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Africans were for some weeks within 60 miles of his Excellency's residence, (the seat of Government) there was no effort, no stir made by him, his agents, or subordinate State officers, to carry the laws into execution; but no sooner than it was understood that a seizure had been effected by an officer of the United States, a demand is made for them; and it is not difficult to perceive, by a compliance, that the very aggressors may, by a forfeiture of the mock bond, be again placed in possession of the smuggled property, at but little additional expense to him, but at the entire ruin of the officers who had executed with fidelity the laws they felt bound to obserye. There are many negroes (independent of those mentioned as having been bartered in Savannah, &c. before any decision had passed respecting them) recently introduced into this State and the Alabama Territory, and which can be apprehended. The undertaking would be great; but, to be sensible that we shall possess your approbation, and that we are carrying the views and wishes of the Government into execution, is all we wish, and it shall be done, independent of every personal consideration.
I have, &c.
WM. I. M'INTOSH, Collector. The Hon. WM. H. CRAWFORD,
Secretary of the Treasury.
Savannah, 25th November, 1817. Sir: I have the honor of informing you that the schooner Tentativa, reported to be under Spanish colors, with one hundred and twenty-eight slaves on board, was brought into this port on the 19th instant, by a part of the crew of the United States' vessel the Saranac, John H. Elton, commander, having been captured by said vessel, and, at the time, abandoned by her crew. The Tentativa has been libelled by the proctor for the captors; and the slaves, by order of the court, delivered over to the proctor for the captors and the Collector of this port, to be taken care of by them until demanded by the competent authority: this order was procured by the proctor for the captors, with a view of preserving the lives of the slaves, they being destitute of provisions and clothing, and must have perished had they been longer at sea. Four of them have already died, but ihe remaining part of them have been so disposed of as to ensure comfort to them for the present. Under the order of court, and the influence of humanity, it appears to be my duty to interest myself for the sufferers; and having an estate near the city, I inquired of my agent how many of these people he could accommodate with house-room, and, upon his statement, I have taken possession of forty in number, all of whom I have clothed, and shall continue otherwise to succor, until demanded by the competent authority.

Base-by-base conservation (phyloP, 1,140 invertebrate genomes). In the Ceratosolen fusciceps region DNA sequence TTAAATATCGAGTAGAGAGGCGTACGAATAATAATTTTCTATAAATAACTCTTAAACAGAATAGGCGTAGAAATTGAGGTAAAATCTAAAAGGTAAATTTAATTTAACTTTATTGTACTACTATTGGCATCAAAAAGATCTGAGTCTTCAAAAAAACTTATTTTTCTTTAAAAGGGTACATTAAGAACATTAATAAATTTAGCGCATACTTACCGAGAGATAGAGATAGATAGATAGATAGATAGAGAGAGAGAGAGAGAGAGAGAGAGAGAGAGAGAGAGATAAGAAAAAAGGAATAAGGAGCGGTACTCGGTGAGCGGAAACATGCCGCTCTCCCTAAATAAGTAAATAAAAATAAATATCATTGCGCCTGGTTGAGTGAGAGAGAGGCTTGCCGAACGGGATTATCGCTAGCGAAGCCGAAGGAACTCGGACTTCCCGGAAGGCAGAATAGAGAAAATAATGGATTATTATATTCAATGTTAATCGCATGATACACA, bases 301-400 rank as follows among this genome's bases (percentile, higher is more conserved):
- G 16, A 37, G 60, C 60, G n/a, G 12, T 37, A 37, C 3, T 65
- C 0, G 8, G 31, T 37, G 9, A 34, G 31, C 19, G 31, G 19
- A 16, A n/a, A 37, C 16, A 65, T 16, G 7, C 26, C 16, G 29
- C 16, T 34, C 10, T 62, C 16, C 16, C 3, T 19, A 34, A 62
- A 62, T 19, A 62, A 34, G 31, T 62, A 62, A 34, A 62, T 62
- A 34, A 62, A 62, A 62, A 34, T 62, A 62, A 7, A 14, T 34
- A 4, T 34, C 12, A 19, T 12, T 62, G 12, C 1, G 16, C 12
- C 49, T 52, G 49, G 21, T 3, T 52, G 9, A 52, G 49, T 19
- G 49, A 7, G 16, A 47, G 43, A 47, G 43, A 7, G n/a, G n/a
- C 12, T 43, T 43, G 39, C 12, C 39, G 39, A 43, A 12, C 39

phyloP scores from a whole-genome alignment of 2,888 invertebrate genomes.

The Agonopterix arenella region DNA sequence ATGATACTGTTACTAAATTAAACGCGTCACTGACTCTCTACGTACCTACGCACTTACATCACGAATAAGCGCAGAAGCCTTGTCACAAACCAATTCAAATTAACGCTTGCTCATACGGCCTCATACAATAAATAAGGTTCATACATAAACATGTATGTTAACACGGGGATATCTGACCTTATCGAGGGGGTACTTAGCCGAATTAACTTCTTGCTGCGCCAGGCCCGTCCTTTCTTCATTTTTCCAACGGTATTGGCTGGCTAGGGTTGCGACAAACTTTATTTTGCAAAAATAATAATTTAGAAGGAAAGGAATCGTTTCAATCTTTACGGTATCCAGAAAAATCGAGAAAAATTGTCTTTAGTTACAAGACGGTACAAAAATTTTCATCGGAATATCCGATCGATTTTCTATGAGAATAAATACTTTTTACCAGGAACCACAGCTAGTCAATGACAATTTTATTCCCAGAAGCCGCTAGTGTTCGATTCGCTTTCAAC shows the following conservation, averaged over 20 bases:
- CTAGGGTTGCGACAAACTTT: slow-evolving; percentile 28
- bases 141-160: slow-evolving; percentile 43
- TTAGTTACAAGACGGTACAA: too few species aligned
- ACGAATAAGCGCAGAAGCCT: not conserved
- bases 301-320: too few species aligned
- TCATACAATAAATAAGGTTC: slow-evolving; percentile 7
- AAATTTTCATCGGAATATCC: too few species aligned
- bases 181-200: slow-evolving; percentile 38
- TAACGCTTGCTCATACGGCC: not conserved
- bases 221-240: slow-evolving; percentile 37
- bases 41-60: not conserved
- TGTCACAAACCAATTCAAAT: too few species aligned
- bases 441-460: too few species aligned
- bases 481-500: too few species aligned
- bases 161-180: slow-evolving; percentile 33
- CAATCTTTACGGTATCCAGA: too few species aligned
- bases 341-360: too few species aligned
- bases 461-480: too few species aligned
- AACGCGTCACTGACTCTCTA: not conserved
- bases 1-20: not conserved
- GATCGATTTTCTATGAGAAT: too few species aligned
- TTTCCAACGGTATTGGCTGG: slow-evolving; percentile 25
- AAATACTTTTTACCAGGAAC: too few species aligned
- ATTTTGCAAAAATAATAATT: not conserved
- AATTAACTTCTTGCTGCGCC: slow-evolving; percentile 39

I have, &c.
A.S. BULLOCK, Collector. The Honorable WM. H. CRAWFORD,
Secretary of the Treasury.
Extract of a letter from the Deputy Collector of Nova Iberia, to the Se